Nicki Doane’s 5 Tips on How to Start Meditating

I love meditation and what it does for me, but I have to be honest and say that I had absolutely no idea how to do it when I first started. Having practiced Ashtanga yoga for years and years, I was very familiar with using my practice as a moving meditation. The combined focus on the breath, the bandhas, and the gazing point really did help me to slow down and be in the moment.

As time went on and I learned more about yoga, I found out that meditation is the 7th of the 8 limbs of yoga as outlined by the sage Patanjali in the Yoga Sutras. I felt like it was time for me to investigate. I went through many mental gymnastics on my quest for peace of mind, and so I want to share 5 tips on how to start meditating in the hopes that it will help you along the path to freedom!

1. Work on cultivating a seat. By this I mean a seated position on the floor. Use blankets or blocks and place them under your pelvis. Your hips should be higher than your knees to take the pressure out of your low back. If it bothers your knees, try putting support under them.

2. I never knew how long I should be meditating for and I used to judge myself for not doing it for long enough! Don’t be that hard on yourself, so start with very short timings, like 5 minutes. I like to use a timer to keep track of the time. I especially like to use my iPhone, which has a great variety of soothing sounds to choose from as you come out of your meditation session. I use the silk sound to signal the end of mine. Build up your timings slowly as feels right to you.

3. Set Jiva Bandha in your mouth: open your mouth and with your tongue, wet your lips. Then bring your tongue back into your mouth and seal your lips closed. Place the tip of your tongue very softly at the upper palate just above the enamel of your two front teeth. This will relax your jaw and your throat and set a Sattvic (sweet) tone in your mouth.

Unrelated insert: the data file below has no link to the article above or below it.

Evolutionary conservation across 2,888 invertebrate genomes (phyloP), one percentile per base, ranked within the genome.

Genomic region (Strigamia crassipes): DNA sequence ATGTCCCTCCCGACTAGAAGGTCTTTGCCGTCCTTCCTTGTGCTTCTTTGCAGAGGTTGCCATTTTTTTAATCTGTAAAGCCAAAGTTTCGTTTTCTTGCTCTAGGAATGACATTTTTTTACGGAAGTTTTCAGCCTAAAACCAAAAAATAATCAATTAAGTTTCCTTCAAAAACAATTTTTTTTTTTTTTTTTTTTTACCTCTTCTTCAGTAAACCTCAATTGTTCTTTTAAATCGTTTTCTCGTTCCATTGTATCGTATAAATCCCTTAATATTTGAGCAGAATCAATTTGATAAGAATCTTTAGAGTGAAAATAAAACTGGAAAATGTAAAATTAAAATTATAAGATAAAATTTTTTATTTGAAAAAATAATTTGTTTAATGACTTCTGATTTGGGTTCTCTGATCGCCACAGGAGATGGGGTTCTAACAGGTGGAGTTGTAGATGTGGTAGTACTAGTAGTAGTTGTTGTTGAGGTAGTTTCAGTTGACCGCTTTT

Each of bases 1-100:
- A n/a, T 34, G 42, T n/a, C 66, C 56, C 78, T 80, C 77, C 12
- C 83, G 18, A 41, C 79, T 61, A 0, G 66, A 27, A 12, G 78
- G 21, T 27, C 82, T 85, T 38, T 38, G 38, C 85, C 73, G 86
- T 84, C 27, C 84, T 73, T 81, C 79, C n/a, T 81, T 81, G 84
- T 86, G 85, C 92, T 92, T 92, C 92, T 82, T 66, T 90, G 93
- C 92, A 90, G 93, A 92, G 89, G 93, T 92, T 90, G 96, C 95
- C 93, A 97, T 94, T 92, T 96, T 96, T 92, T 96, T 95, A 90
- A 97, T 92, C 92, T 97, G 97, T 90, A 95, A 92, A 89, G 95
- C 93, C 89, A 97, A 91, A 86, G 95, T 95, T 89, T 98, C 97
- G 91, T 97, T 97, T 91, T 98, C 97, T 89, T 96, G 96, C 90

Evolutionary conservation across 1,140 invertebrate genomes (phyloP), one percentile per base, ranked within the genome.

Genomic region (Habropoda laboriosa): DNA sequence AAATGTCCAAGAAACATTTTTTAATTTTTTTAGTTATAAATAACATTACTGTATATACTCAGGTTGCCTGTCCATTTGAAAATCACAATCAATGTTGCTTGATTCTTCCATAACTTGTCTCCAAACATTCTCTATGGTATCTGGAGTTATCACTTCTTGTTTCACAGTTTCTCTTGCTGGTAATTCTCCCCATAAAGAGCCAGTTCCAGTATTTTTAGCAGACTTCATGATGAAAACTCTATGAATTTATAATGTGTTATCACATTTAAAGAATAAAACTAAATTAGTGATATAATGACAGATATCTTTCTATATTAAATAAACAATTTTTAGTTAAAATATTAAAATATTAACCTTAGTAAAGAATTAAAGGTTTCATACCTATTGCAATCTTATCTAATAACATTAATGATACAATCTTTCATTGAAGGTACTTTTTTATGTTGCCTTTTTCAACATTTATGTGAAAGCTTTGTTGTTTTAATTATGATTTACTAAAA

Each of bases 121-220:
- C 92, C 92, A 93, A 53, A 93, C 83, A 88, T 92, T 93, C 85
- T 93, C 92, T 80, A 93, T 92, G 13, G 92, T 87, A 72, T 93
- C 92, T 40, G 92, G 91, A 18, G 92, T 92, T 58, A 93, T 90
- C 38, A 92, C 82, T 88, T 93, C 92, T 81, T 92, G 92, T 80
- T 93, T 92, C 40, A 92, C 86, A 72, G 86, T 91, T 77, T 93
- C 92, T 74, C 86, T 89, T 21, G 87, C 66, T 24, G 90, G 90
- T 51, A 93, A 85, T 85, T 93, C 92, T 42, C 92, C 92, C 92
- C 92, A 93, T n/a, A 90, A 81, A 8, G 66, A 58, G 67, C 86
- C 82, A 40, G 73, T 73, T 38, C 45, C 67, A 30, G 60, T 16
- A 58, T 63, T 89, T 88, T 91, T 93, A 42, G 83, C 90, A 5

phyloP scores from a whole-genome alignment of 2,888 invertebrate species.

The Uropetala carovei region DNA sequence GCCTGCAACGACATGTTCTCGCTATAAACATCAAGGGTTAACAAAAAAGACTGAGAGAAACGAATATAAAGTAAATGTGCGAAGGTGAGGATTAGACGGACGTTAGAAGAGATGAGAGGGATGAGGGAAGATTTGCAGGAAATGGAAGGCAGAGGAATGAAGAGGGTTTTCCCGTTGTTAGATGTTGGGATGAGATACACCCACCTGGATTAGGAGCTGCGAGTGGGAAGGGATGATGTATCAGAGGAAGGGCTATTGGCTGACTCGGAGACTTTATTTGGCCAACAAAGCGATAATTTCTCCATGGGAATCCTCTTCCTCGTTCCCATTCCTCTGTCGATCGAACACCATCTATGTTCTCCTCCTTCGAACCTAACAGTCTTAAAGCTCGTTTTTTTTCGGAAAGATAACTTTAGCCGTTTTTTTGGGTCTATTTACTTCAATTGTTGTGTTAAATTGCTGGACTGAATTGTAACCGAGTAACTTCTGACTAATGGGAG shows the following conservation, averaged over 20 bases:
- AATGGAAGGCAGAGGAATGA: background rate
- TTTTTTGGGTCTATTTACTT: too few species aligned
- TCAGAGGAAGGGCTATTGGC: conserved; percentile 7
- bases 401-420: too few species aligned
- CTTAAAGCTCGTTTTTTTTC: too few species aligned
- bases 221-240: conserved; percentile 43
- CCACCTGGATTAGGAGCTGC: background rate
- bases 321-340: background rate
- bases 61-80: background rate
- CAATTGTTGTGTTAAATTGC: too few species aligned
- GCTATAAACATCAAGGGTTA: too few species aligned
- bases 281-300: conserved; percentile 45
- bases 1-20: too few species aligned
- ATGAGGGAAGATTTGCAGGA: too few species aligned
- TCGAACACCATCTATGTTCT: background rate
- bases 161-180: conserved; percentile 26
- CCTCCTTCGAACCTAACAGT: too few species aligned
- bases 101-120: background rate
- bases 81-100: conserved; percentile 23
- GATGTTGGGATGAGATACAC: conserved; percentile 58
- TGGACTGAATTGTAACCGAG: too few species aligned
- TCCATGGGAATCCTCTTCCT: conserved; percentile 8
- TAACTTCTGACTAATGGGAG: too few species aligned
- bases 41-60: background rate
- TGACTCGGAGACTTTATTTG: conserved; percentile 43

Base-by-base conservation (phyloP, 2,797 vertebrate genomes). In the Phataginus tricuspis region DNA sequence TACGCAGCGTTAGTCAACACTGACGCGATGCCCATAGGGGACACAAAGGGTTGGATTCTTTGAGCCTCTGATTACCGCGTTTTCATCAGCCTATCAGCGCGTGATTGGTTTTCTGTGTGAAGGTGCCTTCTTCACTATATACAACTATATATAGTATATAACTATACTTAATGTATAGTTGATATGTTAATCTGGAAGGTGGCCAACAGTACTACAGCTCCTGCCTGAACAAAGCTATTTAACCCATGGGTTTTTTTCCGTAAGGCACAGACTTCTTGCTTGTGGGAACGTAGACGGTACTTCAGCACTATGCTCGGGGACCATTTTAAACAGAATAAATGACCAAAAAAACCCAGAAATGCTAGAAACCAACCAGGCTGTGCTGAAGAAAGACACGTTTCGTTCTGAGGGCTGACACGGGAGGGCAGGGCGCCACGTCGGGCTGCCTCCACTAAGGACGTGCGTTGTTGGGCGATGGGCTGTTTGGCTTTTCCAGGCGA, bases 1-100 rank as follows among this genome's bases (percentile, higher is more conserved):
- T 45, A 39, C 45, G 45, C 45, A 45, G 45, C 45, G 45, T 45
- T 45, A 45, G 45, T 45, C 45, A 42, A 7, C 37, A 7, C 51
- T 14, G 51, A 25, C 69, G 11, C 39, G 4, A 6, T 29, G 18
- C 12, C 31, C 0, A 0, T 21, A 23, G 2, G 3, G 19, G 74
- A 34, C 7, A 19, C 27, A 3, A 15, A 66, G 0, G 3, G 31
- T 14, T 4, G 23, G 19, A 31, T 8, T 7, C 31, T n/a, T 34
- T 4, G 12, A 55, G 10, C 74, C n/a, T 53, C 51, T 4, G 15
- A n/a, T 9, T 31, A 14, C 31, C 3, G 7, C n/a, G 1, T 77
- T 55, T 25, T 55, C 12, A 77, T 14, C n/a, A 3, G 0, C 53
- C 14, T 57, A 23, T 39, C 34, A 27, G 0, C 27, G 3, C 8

4. Sit up nice and tall and close your eyes. Focus on the sound of your breath. Draw on your pranayama practice and use Ujayii breath which is slow, smooth breathing through your nose. Follow the inhale and the exhale closely.

5. Imagine that your mind is like a jar of sea water and sand. As you begin to meditate and still your mind, visualize the sand in the jar slowly settling to the bottom. What’s left is clear water and that is what you want to feel in your own mind; clarity and lucidity. From there empty your mind and when a thought begins to arise just observe it without grasping for it. Focus on the sound of your breath and on relaxing your body.

I have found the art of meditation, or contemplation, to be very healing in times of chaos and upheaval. This past year I have relied on it heavily and it has been so helpful for easing my mind. I truly love this part of the yoga practice, and I hope you will as well.


Nicki Doane